Stem Cell Therapy and Dementia – Can this be the new ‘miracle’ cure?

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Stem Cell Therapy has been a topic of conversation more and more as results begin to increase, and the number of diseases cured by stem cell therapy more successful. Stem cells are most commonly sourced from bone marrow to prevent a disease or a condition. The umbilical cord blood is useable in some treatments that require the transplantation of blood cells. There is a difference in stem cells extracted from different parts of your body, and these stem cells play their roles according to the functions of your body.

If you have a particular type of blood cancer, transplantation with blood-forming stem cells is needed, as the treatment requires those specific cells designed for the particular disease. 

stem cell therapy

Stem cell therapy is a curative therapy approach, and the stem cells turn into what your bodies’ needs are. Even a combination of injuries is repairable with the transplantation of stem cells. Once an injury heals, it will stay healed. Rather than treating symptoms like other approaches such as pain management, stem cell therapy treats the injury itself. 

Transplantation of stem cells produces insulin that treats patients with:

  •  diabetes
  •  repairs muscle cells damaged after a heart attack
  •  replaces the neurons damaged by a spinal cord injury
  •  a stroke
  •  Parkinsons disease
  •  Dementia
  •  Alzheimer’s disease
  •  and other neurological problems. 

As part of the procedure, a stem cell collection process will begin and can last from 1 week to 4 weeks, depending on your own set of unique circumstances.  The transplantation process consists of 3-6 sessions. 

Stem cell therapy casts a whole new hope for patients suffering from dementia. 

Repairing of brain cells begins with the transplantation of new stem cells extracted from the body, which reverses and repairs neurological conditions. Research found that patients receiving adult stem cell transplants can reverse the deterioration of cognitive abilities; reduced by the effects of dementia disease. Some types of dementia are degenerative, although some have a vascular component, even Alzheimer’s. These respond exceptionally well to stem cell treatment. Dr Zannos Grekos, Chief Science Officer for Inter-cellular, who was present at the treatment of a patient who has dementia, said the results were undeniable. Six months after receiving treatment; they were able to normalise the patient’s brain function testing. The blood circulation before and after stem cell therapy had astonishing results; with blood vessel flow increasing by the day.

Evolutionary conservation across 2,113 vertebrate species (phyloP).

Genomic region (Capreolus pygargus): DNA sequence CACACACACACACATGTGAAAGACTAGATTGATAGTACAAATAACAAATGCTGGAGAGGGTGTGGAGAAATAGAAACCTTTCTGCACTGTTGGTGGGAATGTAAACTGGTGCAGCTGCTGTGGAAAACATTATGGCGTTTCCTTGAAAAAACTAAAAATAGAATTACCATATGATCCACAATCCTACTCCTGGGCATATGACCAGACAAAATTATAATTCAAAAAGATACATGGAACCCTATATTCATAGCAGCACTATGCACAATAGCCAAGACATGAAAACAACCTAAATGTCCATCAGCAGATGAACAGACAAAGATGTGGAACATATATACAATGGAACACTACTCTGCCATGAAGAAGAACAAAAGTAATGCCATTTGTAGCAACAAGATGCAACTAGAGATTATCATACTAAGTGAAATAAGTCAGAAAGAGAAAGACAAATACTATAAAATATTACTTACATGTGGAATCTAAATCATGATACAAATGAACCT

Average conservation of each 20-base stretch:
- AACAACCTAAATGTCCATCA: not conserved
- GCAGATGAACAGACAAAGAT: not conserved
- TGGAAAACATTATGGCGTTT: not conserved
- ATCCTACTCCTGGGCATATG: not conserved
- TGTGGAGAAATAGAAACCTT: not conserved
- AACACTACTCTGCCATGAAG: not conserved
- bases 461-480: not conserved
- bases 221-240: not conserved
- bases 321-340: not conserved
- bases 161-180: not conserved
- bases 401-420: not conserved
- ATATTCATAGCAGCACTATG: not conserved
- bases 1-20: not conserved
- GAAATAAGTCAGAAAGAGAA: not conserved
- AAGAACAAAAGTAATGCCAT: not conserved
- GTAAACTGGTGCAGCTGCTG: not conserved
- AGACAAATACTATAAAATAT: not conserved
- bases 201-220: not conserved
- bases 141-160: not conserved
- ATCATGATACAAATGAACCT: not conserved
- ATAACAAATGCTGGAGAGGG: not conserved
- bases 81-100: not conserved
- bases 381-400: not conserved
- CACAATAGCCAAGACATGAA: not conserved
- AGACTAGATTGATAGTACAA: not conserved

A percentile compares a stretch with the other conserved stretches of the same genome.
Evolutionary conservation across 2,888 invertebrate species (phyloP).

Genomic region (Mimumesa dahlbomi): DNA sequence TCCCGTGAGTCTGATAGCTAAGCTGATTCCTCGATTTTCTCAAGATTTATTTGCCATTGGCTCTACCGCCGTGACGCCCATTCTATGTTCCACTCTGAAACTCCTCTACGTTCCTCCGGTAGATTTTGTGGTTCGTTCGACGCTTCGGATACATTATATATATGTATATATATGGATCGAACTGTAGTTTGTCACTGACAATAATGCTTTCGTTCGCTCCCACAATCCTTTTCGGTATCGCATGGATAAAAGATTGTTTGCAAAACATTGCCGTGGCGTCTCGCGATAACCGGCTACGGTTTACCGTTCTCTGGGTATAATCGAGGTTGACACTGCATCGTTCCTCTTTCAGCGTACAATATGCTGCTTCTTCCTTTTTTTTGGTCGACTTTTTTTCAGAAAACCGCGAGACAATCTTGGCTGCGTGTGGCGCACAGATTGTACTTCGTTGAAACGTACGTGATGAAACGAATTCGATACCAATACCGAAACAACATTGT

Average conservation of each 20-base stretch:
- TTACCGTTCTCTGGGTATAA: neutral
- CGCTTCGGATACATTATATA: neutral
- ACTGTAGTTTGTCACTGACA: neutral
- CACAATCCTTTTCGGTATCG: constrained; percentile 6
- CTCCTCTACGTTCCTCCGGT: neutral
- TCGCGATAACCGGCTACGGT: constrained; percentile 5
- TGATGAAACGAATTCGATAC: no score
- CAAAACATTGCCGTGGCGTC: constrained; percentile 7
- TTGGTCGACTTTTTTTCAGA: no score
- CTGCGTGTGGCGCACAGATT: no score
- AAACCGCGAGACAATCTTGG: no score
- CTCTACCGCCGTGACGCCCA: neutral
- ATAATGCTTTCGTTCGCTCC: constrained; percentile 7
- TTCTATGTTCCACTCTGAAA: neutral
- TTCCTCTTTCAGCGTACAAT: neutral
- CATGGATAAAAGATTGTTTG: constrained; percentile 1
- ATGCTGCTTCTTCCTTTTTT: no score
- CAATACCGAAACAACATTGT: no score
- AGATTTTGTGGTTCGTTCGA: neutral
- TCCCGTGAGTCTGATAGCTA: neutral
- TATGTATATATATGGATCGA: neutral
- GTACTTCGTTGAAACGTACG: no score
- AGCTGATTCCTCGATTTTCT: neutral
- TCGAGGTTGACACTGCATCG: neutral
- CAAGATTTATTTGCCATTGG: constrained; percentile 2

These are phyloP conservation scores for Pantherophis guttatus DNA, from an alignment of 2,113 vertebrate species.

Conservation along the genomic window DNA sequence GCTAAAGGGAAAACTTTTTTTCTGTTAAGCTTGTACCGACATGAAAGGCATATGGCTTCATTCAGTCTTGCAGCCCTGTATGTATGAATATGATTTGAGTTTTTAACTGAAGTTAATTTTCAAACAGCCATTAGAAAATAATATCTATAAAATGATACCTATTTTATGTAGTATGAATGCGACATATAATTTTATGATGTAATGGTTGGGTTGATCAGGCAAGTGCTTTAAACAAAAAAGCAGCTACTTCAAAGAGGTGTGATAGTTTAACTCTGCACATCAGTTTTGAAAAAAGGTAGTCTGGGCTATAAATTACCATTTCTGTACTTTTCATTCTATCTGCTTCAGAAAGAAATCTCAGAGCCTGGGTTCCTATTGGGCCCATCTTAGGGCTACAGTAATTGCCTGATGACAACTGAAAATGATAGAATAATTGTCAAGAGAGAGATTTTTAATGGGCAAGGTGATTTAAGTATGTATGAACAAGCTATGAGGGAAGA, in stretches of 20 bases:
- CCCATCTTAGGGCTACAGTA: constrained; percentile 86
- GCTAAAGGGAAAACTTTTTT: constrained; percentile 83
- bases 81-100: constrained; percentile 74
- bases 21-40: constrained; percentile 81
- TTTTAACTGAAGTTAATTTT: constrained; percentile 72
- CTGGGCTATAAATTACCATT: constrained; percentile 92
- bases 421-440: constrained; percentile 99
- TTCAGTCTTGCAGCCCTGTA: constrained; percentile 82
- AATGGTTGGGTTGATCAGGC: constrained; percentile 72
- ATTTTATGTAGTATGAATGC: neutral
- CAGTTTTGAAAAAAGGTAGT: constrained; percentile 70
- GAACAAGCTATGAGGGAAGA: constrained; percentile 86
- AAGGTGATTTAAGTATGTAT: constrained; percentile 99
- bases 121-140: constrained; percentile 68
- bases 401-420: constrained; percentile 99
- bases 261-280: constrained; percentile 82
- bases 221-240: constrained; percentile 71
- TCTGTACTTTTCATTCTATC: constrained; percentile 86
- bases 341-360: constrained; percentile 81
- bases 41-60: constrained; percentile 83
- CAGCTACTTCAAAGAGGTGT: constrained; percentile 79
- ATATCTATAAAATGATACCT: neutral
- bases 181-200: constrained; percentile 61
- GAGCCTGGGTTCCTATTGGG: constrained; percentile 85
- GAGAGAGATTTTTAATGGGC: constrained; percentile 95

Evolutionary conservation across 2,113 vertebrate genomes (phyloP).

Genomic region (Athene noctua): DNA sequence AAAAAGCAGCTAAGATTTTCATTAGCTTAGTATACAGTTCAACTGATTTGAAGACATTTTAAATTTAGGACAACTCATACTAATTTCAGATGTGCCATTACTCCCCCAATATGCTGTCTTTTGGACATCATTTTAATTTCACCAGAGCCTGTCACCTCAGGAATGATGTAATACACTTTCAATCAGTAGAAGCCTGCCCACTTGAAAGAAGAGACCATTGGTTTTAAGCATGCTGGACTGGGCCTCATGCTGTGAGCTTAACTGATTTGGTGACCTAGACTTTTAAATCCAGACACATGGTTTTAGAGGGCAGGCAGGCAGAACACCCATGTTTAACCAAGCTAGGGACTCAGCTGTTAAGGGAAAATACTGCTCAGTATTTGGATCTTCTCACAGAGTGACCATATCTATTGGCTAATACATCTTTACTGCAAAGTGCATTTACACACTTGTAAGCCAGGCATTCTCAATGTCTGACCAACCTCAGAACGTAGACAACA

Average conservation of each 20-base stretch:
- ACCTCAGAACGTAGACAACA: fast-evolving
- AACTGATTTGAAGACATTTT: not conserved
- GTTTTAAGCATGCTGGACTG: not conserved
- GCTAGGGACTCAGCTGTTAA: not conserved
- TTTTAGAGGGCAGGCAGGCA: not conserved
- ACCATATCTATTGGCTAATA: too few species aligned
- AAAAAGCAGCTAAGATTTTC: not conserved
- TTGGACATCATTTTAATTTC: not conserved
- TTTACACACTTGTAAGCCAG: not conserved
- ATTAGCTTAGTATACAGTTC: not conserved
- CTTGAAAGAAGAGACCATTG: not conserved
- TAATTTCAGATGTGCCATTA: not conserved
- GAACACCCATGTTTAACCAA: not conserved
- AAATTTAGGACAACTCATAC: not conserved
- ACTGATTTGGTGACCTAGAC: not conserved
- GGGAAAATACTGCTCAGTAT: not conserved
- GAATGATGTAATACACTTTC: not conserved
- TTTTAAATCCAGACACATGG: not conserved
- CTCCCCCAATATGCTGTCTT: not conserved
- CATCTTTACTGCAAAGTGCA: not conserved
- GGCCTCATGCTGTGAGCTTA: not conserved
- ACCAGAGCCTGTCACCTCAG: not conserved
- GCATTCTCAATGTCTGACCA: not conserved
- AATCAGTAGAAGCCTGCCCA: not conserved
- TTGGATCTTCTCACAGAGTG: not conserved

The list of diseases cured of stem cell therapy is short, and still has a broad spectrum of research and understanding needed to use stem cells in medicine potentially. There are currently clinical trials underway to treat many other conditions. 

Make sure to use a registered and legitimate practice, and to do your research before you start your process in stem cell therapy. Being prepared and knowing what to expect is a great way to give you peace of mind. The healing process will be more natural, and your body will be eager to generate healing cells.

 

7 COMMENTS

  1. hoping more research is done, just imagine all the lives that could be influenced by this. patients and family members!

  2. I truly wish I would have known about this long before! Too many loved ones that suffered from dementia could have gotten much better treatment and help.

  3. […] The brain is a fragile and unique organ that has its own specially tailored immune system, separate from the rest of the body. The primary role of the brain’s immune cells, called microglia, is to recognize, disassemble, and dispose of various substances that do not function properly in the brain, from dying cells to various cell debris and protein aggregates. Yet microglia activity is under tight regulation to allow them to dispose of waste without harming adjacent healthy neurons that retain important information. The gamut of their activity – from essential immune function to the risk of damaging healthy neurons due to hyperactivity – is well balanced in young healthy individuals, but might become a disadvantage in aging and under neuropathological conditions. A key question is, why are the brain’s resident immune cells not effective in repairing the damage associated with Alzheimer’s disease? […]

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